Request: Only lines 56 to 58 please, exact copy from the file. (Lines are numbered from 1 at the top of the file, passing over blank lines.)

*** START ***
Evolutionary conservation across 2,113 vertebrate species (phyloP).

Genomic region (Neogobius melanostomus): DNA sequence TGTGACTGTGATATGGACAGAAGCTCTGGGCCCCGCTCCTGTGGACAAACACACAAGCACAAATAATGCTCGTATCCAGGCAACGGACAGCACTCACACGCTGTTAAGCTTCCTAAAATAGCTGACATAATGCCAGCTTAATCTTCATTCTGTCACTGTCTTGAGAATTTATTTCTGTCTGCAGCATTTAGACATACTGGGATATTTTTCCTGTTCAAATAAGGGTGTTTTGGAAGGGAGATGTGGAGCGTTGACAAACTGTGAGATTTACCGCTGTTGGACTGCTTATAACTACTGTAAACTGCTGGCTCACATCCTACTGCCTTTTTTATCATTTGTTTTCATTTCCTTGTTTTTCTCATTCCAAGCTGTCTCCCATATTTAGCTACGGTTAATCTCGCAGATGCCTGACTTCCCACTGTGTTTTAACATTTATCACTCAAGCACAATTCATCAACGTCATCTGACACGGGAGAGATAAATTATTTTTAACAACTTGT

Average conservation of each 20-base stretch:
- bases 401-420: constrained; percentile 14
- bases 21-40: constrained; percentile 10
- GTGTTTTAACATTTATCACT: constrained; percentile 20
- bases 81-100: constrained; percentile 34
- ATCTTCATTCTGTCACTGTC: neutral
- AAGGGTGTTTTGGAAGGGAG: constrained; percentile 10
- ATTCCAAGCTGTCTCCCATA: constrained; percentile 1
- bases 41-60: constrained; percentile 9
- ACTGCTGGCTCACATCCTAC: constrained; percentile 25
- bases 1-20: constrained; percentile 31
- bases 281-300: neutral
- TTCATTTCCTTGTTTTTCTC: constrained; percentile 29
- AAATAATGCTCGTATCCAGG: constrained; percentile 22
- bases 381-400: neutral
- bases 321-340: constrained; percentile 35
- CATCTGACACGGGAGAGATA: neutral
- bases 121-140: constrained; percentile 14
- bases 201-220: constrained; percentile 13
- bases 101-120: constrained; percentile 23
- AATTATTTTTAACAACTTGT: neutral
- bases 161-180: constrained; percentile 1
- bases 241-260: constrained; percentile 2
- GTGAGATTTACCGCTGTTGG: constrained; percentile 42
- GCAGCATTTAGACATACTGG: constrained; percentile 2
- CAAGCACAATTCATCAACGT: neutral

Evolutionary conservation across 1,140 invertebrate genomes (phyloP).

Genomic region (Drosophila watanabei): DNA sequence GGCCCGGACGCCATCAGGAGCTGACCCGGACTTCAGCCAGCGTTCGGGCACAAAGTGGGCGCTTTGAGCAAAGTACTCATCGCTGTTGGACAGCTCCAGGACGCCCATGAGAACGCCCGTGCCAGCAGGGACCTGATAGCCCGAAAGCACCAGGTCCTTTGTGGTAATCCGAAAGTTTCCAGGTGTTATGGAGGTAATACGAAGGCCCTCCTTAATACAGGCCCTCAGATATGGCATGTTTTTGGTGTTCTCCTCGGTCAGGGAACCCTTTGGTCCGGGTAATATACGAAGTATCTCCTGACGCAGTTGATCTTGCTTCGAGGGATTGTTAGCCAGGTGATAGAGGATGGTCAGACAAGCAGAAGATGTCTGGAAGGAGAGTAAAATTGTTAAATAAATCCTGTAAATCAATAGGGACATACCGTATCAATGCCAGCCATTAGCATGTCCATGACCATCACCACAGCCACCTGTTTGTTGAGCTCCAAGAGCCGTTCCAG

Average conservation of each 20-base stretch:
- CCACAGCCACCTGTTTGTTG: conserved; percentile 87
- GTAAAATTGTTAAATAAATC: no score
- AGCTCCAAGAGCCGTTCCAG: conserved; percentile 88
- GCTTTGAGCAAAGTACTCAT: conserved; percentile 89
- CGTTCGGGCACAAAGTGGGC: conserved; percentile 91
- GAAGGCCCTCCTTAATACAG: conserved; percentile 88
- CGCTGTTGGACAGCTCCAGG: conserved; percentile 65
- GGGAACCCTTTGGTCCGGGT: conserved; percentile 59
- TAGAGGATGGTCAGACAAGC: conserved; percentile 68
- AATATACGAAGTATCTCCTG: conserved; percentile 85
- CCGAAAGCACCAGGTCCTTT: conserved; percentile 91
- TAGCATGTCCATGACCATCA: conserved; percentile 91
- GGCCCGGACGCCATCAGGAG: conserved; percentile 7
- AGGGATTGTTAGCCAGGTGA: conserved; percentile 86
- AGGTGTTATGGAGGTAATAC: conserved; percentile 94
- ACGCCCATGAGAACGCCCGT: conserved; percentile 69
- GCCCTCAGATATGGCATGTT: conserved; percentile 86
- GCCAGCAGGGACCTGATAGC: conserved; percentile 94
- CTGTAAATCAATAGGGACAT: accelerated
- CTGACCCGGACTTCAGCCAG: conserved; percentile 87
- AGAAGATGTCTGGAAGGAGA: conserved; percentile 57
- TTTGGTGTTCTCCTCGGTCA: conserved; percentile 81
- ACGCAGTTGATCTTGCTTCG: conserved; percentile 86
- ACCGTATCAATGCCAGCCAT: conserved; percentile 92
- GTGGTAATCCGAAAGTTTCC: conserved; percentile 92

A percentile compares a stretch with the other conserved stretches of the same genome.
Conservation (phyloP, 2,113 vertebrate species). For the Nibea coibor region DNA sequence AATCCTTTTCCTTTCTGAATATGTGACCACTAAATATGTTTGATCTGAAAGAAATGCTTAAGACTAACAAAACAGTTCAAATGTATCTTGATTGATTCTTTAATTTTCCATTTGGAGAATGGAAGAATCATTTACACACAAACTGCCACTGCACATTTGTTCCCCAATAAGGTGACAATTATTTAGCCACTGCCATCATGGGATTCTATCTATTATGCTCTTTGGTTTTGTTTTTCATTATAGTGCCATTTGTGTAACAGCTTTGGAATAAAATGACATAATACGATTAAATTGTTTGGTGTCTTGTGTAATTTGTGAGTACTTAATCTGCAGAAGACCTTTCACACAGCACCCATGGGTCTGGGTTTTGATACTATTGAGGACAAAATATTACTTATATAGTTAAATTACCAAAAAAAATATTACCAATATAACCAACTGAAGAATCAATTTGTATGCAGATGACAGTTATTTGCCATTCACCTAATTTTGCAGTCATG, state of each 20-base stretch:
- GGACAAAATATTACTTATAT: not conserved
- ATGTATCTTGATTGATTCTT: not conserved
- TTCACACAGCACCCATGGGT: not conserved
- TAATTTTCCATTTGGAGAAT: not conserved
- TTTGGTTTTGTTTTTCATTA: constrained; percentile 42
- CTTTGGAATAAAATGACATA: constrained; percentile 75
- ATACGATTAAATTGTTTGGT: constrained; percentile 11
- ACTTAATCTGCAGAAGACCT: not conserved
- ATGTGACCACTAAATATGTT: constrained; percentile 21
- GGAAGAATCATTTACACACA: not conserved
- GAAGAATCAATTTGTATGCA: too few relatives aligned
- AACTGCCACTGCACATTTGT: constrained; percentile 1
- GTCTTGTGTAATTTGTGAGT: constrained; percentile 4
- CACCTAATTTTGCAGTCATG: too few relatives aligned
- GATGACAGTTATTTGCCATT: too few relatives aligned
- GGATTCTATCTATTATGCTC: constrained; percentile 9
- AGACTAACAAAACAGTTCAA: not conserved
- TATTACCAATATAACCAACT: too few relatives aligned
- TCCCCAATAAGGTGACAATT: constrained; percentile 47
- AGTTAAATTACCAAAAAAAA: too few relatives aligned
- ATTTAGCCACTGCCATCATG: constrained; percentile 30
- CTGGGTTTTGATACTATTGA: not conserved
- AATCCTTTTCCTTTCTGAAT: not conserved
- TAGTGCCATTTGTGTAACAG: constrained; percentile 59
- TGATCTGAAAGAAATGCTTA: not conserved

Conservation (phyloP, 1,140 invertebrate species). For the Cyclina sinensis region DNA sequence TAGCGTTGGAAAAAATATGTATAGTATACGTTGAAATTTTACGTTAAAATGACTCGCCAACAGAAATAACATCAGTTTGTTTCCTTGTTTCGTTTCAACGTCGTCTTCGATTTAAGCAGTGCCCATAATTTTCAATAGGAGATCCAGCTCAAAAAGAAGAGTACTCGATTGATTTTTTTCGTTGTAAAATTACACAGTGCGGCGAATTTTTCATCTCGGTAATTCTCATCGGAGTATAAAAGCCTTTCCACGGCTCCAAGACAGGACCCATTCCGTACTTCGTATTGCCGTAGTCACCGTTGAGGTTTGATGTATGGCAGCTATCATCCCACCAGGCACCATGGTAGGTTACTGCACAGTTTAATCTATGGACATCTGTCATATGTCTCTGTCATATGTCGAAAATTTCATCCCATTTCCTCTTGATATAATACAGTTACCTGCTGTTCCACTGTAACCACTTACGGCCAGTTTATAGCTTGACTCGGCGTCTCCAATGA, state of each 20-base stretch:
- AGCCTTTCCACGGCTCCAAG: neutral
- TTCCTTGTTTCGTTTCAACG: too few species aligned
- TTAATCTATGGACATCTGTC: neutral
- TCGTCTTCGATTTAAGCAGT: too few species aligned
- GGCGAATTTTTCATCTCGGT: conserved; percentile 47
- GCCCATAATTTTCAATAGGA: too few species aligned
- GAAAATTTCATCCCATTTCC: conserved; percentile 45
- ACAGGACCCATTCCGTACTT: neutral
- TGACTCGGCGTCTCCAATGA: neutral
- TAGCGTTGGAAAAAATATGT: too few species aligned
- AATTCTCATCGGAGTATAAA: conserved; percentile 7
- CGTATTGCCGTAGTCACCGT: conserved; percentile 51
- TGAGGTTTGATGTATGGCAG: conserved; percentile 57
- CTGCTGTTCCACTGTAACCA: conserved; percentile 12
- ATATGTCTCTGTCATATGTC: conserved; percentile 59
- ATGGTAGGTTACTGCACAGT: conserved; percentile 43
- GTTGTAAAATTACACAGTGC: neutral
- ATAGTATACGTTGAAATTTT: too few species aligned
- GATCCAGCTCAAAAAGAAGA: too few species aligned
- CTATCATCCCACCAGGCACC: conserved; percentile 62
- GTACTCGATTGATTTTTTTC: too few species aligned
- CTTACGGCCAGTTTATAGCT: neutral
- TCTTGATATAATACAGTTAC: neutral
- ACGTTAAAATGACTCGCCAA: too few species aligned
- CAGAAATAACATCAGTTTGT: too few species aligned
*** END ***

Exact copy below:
- GTGGTAATCCGAAAGTTTCC: conserved; percentile 92

A percentile compares a stretch with the other conserved stretches of the same genome.
Conservation (phyloP, 2,113 vertebrate species). For the Nibea coibor region DNA sequence AATCCTTTTCCTTTCTGAATATGTGACCACTAAATATGTTTGATCTGAAAGAAATGCTTAAGACTAACAAAACAGTTCAAATGTATCTTGATTGATTCTTTAATTTTCCATTTGGAGAATGGAAGAATCATTTACACACAAACTGCCACTGCACATTTGTTCCCCAATAAGGTGACAATTATTTAGCCACTGCCATCATGGGATTCTATCTATTATGCTCTTTGGTTTTGTTTTTCATTATAGTGCCATTTGTGTAACAGCTTTGGAATAAAATGACATAATACGATTAAATTGTTTGGTGTCTTGTGTAATTTGTGAGTACTTAATCTGCAGAAGACCTTTCACACAGCACCCATGGGTCTGGGTTTTGATACTATTGAGGACAAAATATTACTTATATAGTTAAATTACCAAAAAAAATATTACCAATATAACCAACTGAAGAATCAATTTGTATGCAGATGACAGTTATTTGCCATTCACCTAATTTTGCAGTCATG, state of each 20-base stretch: